Advances in Down Syndrome Research
October is Down Syndrome Awareness Month, and to close out the month, Sprout is highlighting some of the recent advancements in biomedical research being done at the Linda Crnic Institute for Down Syndrome.
Down syndrome, or Trisomy 21, is the most common chromosomal condition, occurring in approximately 1 out of every 772 births in the United States.1 While most individuals have 23 pairs of chromosomes for a total of 46 – receiving half from each parent – individuals with Down syndrome have an extra full, or partial, copy of the 21st chromosome for a total of 47 chromosomes.
People with Down syndrome may experience a wide variety of co-occurring conditions, such as increased instances of autoimmune disorders (e.g., alopecia areata and hypothyroidism), congenital heart defects, and Alzheimer’s disease, among others.
The Crnic Institute
The Crnic Institute, founded in 2008 and based on the Anschutz Medical Campus at the University of Colorado in Aurora, Colorado, is focused on their mission to improve the lives of people with Down syndrome through advanced biomedical research. They are the research affiliate of the Global Down Syndrome Foundation and have the world’s largest geographical cluster of researchers, from a variety of fields, dedicated to the study of Down syndrome.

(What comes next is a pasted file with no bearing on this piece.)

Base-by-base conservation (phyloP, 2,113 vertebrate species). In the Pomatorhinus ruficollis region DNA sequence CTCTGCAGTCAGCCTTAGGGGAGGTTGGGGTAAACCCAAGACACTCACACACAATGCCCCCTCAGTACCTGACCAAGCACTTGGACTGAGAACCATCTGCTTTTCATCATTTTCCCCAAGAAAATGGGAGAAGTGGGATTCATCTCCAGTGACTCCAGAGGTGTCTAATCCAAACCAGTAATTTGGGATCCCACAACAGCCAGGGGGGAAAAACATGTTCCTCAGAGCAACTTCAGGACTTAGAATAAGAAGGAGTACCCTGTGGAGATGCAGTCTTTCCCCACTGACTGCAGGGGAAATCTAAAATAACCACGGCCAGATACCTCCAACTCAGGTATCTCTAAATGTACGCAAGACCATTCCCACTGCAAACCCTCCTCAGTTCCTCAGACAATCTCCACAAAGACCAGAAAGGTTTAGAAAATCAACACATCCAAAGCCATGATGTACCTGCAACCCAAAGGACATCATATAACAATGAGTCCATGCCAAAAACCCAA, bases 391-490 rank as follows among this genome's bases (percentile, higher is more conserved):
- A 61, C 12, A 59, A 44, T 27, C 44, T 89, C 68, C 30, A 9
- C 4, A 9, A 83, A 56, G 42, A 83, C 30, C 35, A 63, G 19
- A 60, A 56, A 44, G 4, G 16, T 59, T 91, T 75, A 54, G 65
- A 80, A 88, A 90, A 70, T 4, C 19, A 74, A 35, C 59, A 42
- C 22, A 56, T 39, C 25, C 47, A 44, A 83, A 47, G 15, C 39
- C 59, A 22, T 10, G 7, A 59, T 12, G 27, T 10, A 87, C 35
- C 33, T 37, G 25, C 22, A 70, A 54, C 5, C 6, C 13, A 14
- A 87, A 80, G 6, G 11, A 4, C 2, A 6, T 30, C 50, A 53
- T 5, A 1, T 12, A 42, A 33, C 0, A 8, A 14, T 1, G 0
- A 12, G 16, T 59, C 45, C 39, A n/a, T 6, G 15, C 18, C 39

One of the clinical trials currently being conducted by the Crnic Institute is focusing on the use of tofacitinib, a type of immunosuppressant known as a JAK inhibitor, to treat immune skin conditions in adolescents and adults with Down syndrome. The conditions being studied include: alopecia areata, atopic dermatitis, hidradenitis suppurativa, psoriasis, and vitiligo.
A new clinical trial focused on studying potential treatments for Down Syndrome Regression Disorder (DSRD), a rare and debilitating neurological condition, has just launched this October. Individuals with DSRD may experience symptoms such as catatonia, loss of speech, delusions, and a loss of ability to perform daily life activities. The Crnic Institute is exploring the effects of three different treatments for DSRD – lorazepam, intravenous immunoglobulin (IVIG) and tofacitinib.
Other projects that the Crnic institute is working on include studies in Alzheimer’s disease and the Human Trisome Project™, which is focused on increasing the understanding of how the extra 21st chromosome causes a different disease spectrum in people with Down syndrome.
For more information about the Linda Crnic Institute for Down Syndrome and their work in Down syndrome research, please visit: http://crnicinstitute.org/
de Graaf G, Buckley F, Skotko B. People living with Down syndrome in the USA: BIRTHS AND POPULATION. May 2022. https://docs.downsyndromepopulation.org/factsheets/down-syndrome-population-usa-factsheet.pdf